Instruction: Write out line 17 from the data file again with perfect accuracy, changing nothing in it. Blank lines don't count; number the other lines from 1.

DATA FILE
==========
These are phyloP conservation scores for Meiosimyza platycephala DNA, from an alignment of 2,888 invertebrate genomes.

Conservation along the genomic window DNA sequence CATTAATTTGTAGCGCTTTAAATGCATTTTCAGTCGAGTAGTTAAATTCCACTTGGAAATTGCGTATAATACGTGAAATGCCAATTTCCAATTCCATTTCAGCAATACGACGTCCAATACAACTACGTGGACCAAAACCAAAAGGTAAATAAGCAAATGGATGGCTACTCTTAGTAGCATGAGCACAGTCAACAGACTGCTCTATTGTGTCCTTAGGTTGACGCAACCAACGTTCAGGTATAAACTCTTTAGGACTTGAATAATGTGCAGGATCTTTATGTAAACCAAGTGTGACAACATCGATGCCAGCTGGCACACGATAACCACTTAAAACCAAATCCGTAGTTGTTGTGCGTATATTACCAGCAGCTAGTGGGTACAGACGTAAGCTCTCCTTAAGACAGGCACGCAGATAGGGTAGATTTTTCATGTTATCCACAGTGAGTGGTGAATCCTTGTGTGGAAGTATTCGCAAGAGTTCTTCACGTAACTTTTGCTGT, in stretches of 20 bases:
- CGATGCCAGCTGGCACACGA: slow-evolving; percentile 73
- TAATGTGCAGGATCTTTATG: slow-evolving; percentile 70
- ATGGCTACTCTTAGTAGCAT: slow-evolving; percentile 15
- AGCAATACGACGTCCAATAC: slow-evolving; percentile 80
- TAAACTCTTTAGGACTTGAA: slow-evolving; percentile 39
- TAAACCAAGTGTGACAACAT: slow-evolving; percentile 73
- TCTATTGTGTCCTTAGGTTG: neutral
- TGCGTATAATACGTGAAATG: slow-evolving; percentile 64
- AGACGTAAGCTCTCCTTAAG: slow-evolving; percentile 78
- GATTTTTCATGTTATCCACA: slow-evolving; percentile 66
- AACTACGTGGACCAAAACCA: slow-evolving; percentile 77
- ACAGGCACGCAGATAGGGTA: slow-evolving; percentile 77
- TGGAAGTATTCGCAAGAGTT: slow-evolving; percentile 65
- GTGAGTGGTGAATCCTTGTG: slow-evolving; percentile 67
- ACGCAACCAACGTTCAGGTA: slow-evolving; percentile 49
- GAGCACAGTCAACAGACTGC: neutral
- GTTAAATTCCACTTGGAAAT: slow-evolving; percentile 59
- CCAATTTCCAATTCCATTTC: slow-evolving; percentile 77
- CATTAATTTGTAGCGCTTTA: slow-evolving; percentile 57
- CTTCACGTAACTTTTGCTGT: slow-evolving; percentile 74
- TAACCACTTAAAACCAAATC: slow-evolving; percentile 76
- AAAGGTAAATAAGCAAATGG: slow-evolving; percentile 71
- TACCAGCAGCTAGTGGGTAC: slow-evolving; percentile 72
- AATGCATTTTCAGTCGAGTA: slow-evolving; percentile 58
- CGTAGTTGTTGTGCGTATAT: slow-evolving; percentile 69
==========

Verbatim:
- ACGCAACCAACGTTCAGGTA: slow-evolving; percentile 49